One of the many goals of the Mountain Lion Foundation is to protect important mountain lion habitat and promote habitat connectivity. Even when laws and regulations protecting habitat and wildlife are in place, it's still important to put pressure on local officials to make sure such protections are enforced.
Right now, in Southern California, MLF has been working alongside the U.S. . . .
Two orphaned mountain lion kittens have been taken in by the Oakland Zoo. The Zoo worked with the California Department of Fish and Wildlife (CDFW) and the Feline Conservation Center (FCC) to rescue them.
The kittens were found two weeks apart from each other in Orange County. Not long before, an adult female mountain lion was struck and killed by an unknown motorist near the Orange . . .
The Southern California mountain lion population is the most endangered in the nation. Last week, a 2-year old mountain lion known as P-56 preyed on a flock of domestic sheep in the Santa Monica Mountains. In response, Senator Henry Stern and Thousand Oaks Mayor Claudia Bill-de la Peņa contacted the Mountain Lion Foundation for help.
The landowner welcomed help from MLF staff biologists . . .
A mountain lion that has mistakenly found itself in the heart of San Francisco has now been darted and tranquilized and will likely be relocated by the California Department of Fish and Wildlife and BAcat, a model response program developed by the Mountain Lion Foundation, the Oakland Zoo, CDFW and other partners.
According to CDFW Captain Patrick Foy, the lion "was darted and moved to . . .
P-22 may soon be sharing the Hollywood spotlight as an unidentified mountain lion was spotted via camera trap footage on October 26th, 2017 in Laurel Canyon, Los Angeles!
Thanks to Citizens for LA Wildlife's (CLAW) "Let's Buy A Mountain" campaign, the purchase of 17 acres of high-quality habitat in Laurel Canyon, Los Angeles is underway. Conserving this land is essential for retaining . . .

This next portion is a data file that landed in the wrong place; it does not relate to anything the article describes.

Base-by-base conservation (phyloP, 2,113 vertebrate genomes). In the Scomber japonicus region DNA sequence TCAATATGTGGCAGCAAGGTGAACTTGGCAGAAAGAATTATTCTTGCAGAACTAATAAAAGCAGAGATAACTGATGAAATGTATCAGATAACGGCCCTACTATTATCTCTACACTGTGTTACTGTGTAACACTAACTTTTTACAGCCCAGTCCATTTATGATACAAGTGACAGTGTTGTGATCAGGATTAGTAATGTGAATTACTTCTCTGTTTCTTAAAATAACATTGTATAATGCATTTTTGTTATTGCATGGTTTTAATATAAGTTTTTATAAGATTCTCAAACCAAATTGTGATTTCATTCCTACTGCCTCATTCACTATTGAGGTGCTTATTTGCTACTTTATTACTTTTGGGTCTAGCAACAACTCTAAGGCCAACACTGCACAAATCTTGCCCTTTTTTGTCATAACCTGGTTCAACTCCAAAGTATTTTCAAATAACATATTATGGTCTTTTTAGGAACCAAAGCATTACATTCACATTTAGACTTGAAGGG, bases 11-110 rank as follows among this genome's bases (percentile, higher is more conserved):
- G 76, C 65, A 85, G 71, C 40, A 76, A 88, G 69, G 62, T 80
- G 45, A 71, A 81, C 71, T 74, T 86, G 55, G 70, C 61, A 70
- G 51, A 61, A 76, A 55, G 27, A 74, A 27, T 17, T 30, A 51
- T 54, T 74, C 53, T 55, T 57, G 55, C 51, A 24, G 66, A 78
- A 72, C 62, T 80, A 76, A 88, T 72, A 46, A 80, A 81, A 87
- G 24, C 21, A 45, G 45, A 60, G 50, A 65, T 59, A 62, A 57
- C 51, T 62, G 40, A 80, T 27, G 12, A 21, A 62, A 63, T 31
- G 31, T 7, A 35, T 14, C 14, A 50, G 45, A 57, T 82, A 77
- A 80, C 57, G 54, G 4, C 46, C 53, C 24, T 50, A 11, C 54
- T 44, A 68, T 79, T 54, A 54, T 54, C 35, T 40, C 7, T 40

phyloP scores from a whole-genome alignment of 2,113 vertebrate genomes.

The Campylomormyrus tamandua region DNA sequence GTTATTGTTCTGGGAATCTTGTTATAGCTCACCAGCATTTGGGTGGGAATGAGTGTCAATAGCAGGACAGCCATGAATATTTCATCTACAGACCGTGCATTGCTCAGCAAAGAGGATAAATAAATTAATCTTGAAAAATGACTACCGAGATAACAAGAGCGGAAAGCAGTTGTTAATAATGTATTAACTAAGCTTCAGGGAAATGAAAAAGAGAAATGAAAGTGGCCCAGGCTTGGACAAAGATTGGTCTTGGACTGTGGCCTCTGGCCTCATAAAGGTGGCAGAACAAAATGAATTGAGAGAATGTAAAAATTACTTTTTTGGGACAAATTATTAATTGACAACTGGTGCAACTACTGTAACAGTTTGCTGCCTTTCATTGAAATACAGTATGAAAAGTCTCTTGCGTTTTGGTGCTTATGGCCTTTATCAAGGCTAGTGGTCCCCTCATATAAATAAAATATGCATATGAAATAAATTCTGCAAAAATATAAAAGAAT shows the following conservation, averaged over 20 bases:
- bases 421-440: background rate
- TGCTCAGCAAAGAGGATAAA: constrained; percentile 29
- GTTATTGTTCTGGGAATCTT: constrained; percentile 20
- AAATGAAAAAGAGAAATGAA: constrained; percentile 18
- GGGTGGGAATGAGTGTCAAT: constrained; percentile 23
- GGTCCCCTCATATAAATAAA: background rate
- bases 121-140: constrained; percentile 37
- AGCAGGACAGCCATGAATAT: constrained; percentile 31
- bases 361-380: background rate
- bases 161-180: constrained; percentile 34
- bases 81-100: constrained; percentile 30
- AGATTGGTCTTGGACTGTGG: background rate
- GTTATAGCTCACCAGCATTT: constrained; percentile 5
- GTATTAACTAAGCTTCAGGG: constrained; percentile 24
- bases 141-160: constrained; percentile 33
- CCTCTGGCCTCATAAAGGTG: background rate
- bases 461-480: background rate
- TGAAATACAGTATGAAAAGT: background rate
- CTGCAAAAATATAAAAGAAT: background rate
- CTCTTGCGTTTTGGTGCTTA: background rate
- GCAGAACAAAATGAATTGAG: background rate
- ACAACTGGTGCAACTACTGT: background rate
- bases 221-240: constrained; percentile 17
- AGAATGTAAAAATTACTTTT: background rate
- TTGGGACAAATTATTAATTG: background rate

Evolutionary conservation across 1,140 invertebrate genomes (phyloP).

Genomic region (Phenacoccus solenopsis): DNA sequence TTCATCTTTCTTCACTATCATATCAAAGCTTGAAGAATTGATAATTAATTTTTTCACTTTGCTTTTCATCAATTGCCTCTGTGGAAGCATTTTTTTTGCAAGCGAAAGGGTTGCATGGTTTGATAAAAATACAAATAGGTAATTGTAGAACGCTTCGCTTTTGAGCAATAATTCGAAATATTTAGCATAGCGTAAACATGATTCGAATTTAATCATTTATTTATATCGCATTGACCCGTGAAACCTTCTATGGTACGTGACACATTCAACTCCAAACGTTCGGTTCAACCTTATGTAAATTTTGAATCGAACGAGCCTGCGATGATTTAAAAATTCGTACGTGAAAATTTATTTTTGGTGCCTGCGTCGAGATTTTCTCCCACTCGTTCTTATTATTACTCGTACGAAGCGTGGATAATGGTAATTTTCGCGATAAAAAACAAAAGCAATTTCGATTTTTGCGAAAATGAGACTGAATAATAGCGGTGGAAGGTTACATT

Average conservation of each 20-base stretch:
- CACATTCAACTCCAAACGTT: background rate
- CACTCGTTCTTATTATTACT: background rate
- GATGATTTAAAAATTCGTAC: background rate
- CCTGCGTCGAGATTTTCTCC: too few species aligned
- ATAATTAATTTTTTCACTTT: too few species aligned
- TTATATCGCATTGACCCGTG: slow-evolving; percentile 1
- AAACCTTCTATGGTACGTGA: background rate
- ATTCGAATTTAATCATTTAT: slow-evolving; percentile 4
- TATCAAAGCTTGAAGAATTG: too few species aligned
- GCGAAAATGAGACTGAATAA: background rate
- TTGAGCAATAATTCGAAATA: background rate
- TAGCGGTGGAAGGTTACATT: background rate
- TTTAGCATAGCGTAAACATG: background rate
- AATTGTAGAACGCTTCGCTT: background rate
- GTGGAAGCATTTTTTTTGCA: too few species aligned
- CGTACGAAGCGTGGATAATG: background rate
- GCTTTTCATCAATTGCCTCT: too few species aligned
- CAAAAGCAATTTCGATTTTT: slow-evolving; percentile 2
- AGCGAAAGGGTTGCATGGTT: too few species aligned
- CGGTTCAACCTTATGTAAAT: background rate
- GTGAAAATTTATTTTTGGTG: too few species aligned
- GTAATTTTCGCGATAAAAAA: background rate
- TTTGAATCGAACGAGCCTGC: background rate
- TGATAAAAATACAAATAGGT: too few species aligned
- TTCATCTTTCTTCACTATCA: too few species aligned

Natural disturbances, such as fires, are regular components of all ecosystems and are important for ecosystem health. While the effects of these disruptions may be temporary on an ecological time scale, fires can significantly impact both humans and wildlife by displacing individuals and devastating habitat and homes.
Behavior of wildlife in response to natural disturbances will differ . . .
The King of the Verdugos has fallen. Today the Santa Monica National Park Service confirmed that P-41, the only male mountain lion in the Verdugo Mountain Range in California, died recently of unknown causes. The loss of this critically important individual lion was likely due to health complications or injuries related to September's Verdugo Fire, the largest fire in LA history. He was . . .
The California Superior Court issued a decision last week in a lawsuit against Monterey County's contracted predator killing program.
In June, 2016, the Mountain Lion Foundation joined other wildlife protection organizations in a lawsuit against Monterey County, California. The suit challenged renewal of the county's contract with a federal agency - USDA Wildlife Services - to kill . . .
The killing has begun in a controversial program that plans to kill up to 120 mountain lions and black bears in a misguided experiment aimed at increasing Colorado's mule deer population. The methods used will include "cage traps, culvert traps, foot snares and trailing hounds for capture, and a firearm will be used for euthanasia," according to a plan overview. The plan was set to go into effect . . .
As most of you know, Assemblymember Richard Bloom is championing mountain lions with Assembly Bill 8, that seeks greater flexibility for responding to situations where mountain lions have preyed on pets and livestock. Since AB 8 was first introduced last December, Mr. Bloom has continued to work closely with the expert leadership at the California Department of Fish and Wildlife (CDFW) to . . .